The dedicated host came back to me with some outrageous quotation, so I started looking into some colocation options. I found one company, U.S. Dedicated, in the same building as my dedicated host. I dropped that dedicated server, in part because I honestly felt sick about the SSD’s failing. I had experienced so many hardware failures early on, I was afraid I was killing some poor small business with my shenanigans. Since then I have had no further hardware failures, so who knows?
I set out to build the blockchain machine of my dreams. I got really lucky and found some 256GB NVMe x2 SSD’s in a close out for $30. This is more than enough storage for a hybrid system, and in fact might be the fastest you can use with an affordable “true” server board (with IPMI/BMC). I’ve had excellent success with AMD processors recently in terms of price/performance so I took a gamble and went with the Ryzen platform. The downside is that there are currently no Ryzen boards with IPMI/BMC. The upside is I was able to buy three motherboards and two processors for about $350.
IPMI/BMC is a remote management subsystem built into “server” class motherboards. On the low end, they cost around $220 plus another $200 for a low end Xeon. While this will certainly work almost as well as a low end Ryzen, some hosts such as U.S. Dedicated will not accept a machine without an IPMI/BMC interface. Other hosts in the Dallas area such as DallasColo, actually charge extra for using that port! Certainly shop around!
The most expensive part is the RAM. According to NetFlix’s experiences (https://medium.com/netflix-techblog/serving-100-gbps-from-an-open-connect-appliance-cdb51dda3b99) with this type of machine, the speed of the RAM contributes significantly to I/O performance. For this reason I would recommend getting DDR4–2666, pay attention to the motherboard, I put 4 DDR4–2666’s in as an experiment and 32GB was recognized but the motherboard only reported them as DDR4–2400. I took two out, and we were back up to DDR4–2666.
The final build looked something like this:
- Ryzen 3 2200G (Quad-Core 3.5GHz-3.9GHz Turbo, roughly equivalent to the Ivy Bridge)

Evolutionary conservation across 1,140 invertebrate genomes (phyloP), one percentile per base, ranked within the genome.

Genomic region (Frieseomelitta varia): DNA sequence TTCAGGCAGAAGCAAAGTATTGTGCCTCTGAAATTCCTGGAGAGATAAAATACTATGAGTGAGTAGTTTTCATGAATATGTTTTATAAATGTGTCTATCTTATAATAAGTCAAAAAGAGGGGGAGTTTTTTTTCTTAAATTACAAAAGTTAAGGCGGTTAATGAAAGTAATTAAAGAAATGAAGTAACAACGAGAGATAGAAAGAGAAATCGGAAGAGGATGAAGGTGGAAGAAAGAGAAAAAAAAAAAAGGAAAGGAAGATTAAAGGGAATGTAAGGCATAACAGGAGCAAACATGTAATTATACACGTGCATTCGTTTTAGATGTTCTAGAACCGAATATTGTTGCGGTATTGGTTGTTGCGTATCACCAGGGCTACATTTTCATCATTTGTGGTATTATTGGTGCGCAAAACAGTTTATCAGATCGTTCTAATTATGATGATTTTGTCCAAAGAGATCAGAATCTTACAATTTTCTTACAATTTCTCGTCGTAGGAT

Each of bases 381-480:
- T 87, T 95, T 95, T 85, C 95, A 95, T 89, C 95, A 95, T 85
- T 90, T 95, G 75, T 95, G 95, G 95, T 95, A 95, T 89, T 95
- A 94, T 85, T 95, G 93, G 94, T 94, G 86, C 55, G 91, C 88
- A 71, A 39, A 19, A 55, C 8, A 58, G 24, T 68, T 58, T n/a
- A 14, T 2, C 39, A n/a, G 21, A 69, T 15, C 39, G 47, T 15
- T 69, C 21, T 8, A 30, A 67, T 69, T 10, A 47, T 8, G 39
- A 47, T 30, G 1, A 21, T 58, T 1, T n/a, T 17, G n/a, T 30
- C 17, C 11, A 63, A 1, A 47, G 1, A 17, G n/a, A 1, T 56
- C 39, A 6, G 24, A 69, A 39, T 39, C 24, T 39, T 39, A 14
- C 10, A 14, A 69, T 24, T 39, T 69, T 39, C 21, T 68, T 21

- 2x 8GB DDR4–2666
- 256GB M.2 NVMe x2 SSD
- 4x 2TB Seagate Barracuda Green
- ASROCK B450M PRO (at least it’s not the gaming model)
- Standard ATX power supply
- “Industrial 2U case”
Total cost: ~$700
Instead of an expensive server power supply I use a standard ATX Antec EarthWatts Green EA-380D GREEN 380W Bronze. Oversized for this machine, but I’m very confident in the design having used it for years. This required me to use a 2U “industrial” type case which it would barely fit into, which can be purchased very inexpensively.
Once again, the best way to configure this for FreeBSD is to partition the main drive into a ZFS L2ARC cache partition (at least 32 GB, maybe more since this partition will get more wear), ZIL partition (8GB/16GB is plenty), swap (4GB is fine for me) and then use the remainder for the system partition which runs the software.
Another great thing about FreeBSD is the handbook, where you can easily find instructions on how to setup ZFS and relocate your home folder to the motherboard. It is absolutely vital that you store the blockchain in the ZFS storage pool. What makes this setup so economical is that the 256GB class SSD’s are very cheap and serve as a buffer for the slower hard disks. So you have 4TB of fast, redundant storage at a fraction of the cost using SSD’s to store the blockchain.
I have one in the colocation center, one in my home, and they both have no problem staying synchronized. I have a strong feeling this current dearth of execution on blockchain technology is a result of attempting to develop on a “rocking” platform. While using a testnet will free you from the problems of node competition, you will spend a lot of time setting up a testnet with a miner, and may end up with a system which will not work in the chaotic environment of the public Ethereum network.
Specific Guidance on Synchronizing Ethereum Nodes